The News Journal has laid off reporters and left other positions unfilled as it wrestles with cost and turnover issues in a brutal environment for newspapers.
Laid off were the night police reporter and Phillies beat writer Megan Montemurro and breaking news reporter Alonzo Small. Montemurro and Small both confirmed their departures in Twitter posts.
News Journal Executive Editor and Vice President David Ledford did not immediately respond to an email request for comment.
Reports indicate Gannett has instituted a one percent cut in staff nationwide, which typically amounts to one or two staffers per paper. Ledford’s Gannett colleague in El Paso, TX chose to resign in order to preserve more positions, the Associated Press reported.
Also departing is corporate business reporter Jeff Mordock, who will join the Washington Times.
The key position of business editor was eliminated a few years ago in a moved imposed by parent Gannett Co.
The newspaper has also seen turnover in recent months, a reflection of the lower pay and younger staffs that is part of the newspaper scene these days.
The reporting vacancies left by the passing of Sussex County environmental reporter Molly Murray and the departure of courts reporter Jessica Reyes, have reportedly not been filled.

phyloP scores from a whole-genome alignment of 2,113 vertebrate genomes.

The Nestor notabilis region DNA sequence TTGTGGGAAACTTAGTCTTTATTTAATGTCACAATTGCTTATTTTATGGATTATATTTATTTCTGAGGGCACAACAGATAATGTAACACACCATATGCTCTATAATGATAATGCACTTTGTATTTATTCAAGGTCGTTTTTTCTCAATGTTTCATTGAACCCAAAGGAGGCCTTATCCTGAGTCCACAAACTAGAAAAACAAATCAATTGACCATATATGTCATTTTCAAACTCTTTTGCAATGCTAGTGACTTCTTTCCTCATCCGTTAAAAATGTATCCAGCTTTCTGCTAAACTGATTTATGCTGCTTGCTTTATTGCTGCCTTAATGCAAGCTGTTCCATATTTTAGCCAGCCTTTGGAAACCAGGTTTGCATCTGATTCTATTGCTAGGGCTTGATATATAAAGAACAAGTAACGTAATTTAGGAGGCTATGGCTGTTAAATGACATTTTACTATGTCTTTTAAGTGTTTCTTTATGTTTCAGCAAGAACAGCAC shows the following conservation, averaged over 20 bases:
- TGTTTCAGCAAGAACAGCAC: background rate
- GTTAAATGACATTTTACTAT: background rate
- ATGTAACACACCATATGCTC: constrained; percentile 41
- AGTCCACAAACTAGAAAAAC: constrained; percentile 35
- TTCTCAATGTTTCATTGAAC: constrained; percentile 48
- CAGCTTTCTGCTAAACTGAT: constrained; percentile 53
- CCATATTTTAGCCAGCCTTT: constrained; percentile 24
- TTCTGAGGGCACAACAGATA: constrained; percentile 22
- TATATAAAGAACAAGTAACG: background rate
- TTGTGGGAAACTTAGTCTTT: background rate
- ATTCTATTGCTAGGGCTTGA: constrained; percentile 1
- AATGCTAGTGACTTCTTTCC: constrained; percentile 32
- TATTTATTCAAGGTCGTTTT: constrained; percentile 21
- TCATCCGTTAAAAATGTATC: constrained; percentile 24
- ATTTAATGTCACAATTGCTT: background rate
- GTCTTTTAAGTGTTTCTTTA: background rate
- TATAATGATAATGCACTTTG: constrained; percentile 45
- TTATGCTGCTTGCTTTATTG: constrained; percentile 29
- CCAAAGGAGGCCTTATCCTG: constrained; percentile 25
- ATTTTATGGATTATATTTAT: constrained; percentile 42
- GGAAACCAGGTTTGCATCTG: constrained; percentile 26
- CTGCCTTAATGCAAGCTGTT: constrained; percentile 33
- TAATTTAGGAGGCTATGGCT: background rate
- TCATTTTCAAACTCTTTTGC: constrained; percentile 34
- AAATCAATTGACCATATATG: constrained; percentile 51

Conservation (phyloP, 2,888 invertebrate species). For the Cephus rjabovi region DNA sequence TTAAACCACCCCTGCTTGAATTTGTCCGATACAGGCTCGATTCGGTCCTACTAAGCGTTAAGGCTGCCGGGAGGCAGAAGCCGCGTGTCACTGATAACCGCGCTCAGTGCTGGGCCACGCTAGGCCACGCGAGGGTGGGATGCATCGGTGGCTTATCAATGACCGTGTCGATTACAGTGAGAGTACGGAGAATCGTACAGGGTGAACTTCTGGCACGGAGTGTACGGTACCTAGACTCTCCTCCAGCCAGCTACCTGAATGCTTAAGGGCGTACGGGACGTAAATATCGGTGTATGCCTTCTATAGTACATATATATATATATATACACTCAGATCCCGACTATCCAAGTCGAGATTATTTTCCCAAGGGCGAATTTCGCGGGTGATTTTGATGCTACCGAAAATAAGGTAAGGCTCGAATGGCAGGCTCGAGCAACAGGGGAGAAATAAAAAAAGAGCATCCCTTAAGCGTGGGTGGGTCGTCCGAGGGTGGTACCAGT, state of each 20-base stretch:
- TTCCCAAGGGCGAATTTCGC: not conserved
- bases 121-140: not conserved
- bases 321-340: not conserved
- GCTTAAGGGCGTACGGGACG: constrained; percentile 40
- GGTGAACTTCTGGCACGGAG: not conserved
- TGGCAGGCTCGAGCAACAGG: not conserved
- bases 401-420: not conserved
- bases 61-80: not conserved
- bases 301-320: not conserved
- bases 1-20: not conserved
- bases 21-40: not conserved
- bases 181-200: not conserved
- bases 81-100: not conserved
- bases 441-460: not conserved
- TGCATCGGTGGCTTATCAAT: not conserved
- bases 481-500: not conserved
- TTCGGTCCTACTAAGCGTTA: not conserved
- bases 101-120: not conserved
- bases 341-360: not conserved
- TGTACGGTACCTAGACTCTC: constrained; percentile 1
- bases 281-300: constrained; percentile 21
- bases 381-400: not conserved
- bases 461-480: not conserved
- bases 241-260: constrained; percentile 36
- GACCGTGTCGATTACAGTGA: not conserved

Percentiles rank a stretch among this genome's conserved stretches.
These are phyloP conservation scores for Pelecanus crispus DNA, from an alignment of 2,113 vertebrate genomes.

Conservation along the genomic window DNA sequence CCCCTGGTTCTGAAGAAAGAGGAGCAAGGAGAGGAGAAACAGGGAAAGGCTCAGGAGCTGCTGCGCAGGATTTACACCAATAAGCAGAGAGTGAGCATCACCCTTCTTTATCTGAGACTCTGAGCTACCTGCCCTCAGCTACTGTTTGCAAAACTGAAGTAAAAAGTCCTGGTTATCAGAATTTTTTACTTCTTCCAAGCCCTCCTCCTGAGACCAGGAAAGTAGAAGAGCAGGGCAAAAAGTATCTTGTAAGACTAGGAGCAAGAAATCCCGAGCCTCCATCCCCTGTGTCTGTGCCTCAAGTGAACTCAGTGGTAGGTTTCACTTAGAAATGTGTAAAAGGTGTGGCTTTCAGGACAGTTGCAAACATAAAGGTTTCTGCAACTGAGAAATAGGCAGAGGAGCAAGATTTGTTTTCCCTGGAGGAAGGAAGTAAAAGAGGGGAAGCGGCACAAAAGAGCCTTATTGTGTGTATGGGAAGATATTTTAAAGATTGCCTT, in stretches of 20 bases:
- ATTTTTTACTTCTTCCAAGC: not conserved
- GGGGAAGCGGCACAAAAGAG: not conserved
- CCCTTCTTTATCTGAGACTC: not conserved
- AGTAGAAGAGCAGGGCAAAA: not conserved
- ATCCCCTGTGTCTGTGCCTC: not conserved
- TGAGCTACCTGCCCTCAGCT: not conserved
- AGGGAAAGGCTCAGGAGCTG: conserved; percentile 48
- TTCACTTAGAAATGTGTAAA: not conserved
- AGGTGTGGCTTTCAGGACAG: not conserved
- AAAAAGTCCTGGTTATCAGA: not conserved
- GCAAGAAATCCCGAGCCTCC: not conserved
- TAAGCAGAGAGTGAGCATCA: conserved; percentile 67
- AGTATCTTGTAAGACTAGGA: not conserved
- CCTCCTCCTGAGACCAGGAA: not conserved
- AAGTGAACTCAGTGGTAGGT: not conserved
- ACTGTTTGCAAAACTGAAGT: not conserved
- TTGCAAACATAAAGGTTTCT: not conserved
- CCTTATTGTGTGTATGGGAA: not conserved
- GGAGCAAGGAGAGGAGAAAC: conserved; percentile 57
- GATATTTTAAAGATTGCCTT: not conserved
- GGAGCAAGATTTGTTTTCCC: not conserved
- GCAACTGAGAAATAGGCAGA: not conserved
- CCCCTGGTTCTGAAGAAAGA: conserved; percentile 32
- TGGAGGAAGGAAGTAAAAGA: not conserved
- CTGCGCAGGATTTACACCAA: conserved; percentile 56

Long gone are most of the household names who took buyouts. Long-time feature writers Patricia Talorico and Ryan Cormier have stayed put.
In a related development, those turning to the daily USA Today section in the Gannett papers in Delmarva may have noticed that the number of pages has thinned. The non-sports USA Today pages total a paltry four except on Sunday.
It could be a seasonal matter or evidence that the strategy of luring national advertisers has faltered.
The USA Today mini-section is part of an overhaul of Gannett papers in an attempt to brand the flagship with local papers.
The newspaper industry has continued to see a double-digit decline in print advertising revenue with slow growth in less lucrative digital revenue.
The cuts continue to raise concerns about the ability of newspapers to serve in their traditional watchdog role.